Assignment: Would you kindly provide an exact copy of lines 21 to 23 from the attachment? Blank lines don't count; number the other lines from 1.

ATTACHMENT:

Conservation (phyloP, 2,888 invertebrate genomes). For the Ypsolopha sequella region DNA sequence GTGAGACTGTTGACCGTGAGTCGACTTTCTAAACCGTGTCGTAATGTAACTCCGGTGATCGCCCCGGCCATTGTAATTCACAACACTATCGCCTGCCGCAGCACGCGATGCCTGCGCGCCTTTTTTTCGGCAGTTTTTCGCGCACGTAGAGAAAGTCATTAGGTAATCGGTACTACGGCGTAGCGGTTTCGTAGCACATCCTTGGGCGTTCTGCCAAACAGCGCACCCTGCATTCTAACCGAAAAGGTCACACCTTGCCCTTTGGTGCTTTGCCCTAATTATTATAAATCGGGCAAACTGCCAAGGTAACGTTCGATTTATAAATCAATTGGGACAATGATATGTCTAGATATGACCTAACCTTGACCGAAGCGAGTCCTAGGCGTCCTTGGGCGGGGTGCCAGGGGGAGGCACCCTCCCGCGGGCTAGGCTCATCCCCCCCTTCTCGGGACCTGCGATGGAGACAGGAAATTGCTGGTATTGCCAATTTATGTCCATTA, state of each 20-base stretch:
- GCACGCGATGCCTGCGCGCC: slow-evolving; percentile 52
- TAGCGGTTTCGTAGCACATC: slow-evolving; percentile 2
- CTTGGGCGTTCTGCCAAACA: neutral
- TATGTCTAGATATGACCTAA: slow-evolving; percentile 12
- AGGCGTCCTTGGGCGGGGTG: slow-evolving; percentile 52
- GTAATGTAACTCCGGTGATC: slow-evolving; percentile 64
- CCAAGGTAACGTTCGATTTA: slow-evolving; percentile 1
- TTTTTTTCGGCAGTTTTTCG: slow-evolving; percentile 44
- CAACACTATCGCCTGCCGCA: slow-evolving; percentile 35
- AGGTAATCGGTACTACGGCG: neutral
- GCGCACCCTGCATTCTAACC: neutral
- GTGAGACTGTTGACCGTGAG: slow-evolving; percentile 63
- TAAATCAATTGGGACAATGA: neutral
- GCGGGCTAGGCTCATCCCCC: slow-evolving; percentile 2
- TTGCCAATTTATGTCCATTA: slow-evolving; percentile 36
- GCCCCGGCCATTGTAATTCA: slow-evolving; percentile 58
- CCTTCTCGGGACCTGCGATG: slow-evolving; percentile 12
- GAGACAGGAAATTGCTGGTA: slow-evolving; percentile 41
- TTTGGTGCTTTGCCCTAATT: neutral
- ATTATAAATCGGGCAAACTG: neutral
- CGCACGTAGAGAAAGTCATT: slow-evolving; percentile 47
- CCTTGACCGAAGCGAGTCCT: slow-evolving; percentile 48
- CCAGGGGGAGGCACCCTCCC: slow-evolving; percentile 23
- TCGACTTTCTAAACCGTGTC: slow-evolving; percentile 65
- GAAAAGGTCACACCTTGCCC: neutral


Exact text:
- ATTATAAATCGGGCAAACTG: neutral
- CGCACGTAGAGAAAGTCATT: slow-evolving; percentile 47
- CCTTGACCGAAGCGAGTCCT: slow-evolving; percentile 48